Dry needling improves pain control, lowers muscle tension, and normalizes disorder of the motor end plates, the sites where nerve impulses are transferred to muscles, according to research work. Therefore, this can help to improve patients’ return to active rehabilitation more quickly.
Physical therapists require specific training in anatomy and treatment of the body as a component of their entry-level education. Physical therapists who practise dry needling receive further education and training after completing a postgraduate program. When consulting with a physical therapist regarding dry needling, be careful to inquire about their specific experience and knowledge.
The procedure of Dry Needling:
A thin fusiform needle enters the skin and activates underlying myofascial trigger points, muscle, and connective tissues with dry needling. However, a physical therapist can use the needle to target tissues that aren’t easily palpable.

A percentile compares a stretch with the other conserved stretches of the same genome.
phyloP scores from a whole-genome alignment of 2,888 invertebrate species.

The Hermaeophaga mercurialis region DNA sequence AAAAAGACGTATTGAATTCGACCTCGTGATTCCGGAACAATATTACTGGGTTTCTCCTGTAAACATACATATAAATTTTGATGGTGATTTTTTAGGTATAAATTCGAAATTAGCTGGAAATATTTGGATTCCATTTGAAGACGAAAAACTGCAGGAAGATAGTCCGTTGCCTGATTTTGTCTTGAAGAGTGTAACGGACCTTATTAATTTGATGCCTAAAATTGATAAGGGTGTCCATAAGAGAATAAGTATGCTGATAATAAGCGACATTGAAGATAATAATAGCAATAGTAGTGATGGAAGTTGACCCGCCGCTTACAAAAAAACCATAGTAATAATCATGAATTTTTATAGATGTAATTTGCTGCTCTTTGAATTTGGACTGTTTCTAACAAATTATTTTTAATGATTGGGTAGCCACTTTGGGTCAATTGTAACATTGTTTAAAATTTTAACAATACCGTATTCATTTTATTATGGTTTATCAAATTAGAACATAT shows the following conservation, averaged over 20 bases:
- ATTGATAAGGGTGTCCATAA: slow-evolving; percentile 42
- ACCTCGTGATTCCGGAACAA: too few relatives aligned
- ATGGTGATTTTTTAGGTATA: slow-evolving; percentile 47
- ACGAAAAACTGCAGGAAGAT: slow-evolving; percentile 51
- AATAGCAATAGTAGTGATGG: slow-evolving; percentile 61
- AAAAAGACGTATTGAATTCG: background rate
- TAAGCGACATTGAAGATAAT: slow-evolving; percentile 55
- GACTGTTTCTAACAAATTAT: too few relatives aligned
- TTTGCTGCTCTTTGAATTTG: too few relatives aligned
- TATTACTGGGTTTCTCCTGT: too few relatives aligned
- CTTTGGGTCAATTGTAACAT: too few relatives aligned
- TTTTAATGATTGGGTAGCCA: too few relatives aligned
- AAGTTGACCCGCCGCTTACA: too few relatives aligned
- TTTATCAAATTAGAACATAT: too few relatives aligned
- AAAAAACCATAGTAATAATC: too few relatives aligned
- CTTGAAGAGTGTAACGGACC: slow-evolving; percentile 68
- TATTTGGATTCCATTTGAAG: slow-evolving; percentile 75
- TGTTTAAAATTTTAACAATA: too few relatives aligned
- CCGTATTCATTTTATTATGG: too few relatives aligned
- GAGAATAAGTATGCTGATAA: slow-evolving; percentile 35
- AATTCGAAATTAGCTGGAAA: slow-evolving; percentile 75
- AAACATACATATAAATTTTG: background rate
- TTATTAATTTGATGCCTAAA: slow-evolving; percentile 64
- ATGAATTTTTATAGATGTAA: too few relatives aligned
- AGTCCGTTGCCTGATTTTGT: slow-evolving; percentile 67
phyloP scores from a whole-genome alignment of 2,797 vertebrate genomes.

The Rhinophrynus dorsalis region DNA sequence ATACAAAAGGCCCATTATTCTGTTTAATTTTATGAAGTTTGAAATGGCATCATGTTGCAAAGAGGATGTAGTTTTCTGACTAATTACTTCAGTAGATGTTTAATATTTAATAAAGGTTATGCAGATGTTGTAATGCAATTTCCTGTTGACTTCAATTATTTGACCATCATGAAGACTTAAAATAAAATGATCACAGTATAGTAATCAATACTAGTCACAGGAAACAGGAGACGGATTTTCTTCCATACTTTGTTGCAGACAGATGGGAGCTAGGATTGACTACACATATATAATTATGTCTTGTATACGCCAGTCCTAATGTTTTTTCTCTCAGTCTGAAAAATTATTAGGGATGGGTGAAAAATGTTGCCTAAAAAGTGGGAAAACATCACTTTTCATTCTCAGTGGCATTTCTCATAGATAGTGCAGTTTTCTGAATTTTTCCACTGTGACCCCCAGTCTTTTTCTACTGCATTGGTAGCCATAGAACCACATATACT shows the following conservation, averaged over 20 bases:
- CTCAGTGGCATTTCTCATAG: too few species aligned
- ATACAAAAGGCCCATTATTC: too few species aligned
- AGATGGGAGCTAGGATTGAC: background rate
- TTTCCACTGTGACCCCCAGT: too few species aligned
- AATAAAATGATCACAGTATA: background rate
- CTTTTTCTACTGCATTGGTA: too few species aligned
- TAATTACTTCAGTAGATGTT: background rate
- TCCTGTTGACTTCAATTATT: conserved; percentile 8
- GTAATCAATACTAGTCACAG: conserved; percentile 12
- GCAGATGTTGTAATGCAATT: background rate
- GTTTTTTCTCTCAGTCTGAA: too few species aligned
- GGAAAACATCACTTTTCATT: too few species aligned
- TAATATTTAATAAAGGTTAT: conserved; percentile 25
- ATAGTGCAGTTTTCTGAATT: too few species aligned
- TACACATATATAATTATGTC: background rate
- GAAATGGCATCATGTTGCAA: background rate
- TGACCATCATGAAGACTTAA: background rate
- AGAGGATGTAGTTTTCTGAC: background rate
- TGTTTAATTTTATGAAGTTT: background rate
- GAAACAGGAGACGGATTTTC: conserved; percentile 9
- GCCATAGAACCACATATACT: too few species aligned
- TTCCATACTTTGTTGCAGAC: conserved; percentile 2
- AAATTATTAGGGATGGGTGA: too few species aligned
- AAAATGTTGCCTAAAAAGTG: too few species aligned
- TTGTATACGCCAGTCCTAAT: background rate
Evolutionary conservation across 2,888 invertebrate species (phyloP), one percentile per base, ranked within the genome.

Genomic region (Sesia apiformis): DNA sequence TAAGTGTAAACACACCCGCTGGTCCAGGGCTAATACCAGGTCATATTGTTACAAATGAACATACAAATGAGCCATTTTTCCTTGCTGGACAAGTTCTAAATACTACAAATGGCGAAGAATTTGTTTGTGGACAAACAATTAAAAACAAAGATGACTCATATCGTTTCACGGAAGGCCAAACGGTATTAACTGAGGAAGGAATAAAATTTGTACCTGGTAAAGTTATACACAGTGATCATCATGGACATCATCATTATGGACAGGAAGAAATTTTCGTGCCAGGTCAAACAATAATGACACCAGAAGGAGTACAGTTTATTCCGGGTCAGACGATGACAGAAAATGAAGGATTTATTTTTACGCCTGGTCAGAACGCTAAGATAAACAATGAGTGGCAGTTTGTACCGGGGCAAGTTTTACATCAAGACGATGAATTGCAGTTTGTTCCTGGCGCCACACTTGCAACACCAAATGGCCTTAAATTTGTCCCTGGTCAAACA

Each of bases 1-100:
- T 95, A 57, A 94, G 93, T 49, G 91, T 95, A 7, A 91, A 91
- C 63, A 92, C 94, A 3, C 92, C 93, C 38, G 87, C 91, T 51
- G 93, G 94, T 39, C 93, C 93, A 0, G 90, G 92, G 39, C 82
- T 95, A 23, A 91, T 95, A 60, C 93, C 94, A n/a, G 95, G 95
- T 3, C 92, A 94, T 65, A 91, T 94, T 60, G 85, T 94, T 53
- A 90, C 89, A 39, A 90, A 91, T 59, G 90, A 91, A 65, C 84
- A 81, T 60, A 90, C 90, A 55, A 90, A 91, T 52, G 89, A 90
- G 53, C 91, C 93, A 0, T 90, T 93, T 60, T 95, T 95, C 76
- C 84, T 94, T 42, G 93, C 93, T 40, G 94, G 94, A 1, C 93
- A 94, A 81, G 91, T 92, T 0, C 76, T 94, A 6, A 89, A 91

When dry needling, physical therapists follow the Standard Procedures. Guide to Preventing Infection for Outpatient Settings, and OSHA standards by wearing gloves and other protective equipment. Medical sharps collectors are used to dispose of sterile needles.
5 Essential Things You Should Know About Dry Needling:
Physical therapists treat pain and diseases that limit a patient’s mobility with a range of treatments. Dry needling is one of these procedures, which involves inserting a solid thread needle into the muscle. Therefore, what is dry needling, and how does it work? Here are five things you should be aware of.
1. DRY NEEDLING VS ACUPUNCTURE
Acupuncture is a therapy method based on Eastern medicine that focuses on the movement of Qi, or energy, along the meridian to treat diseases.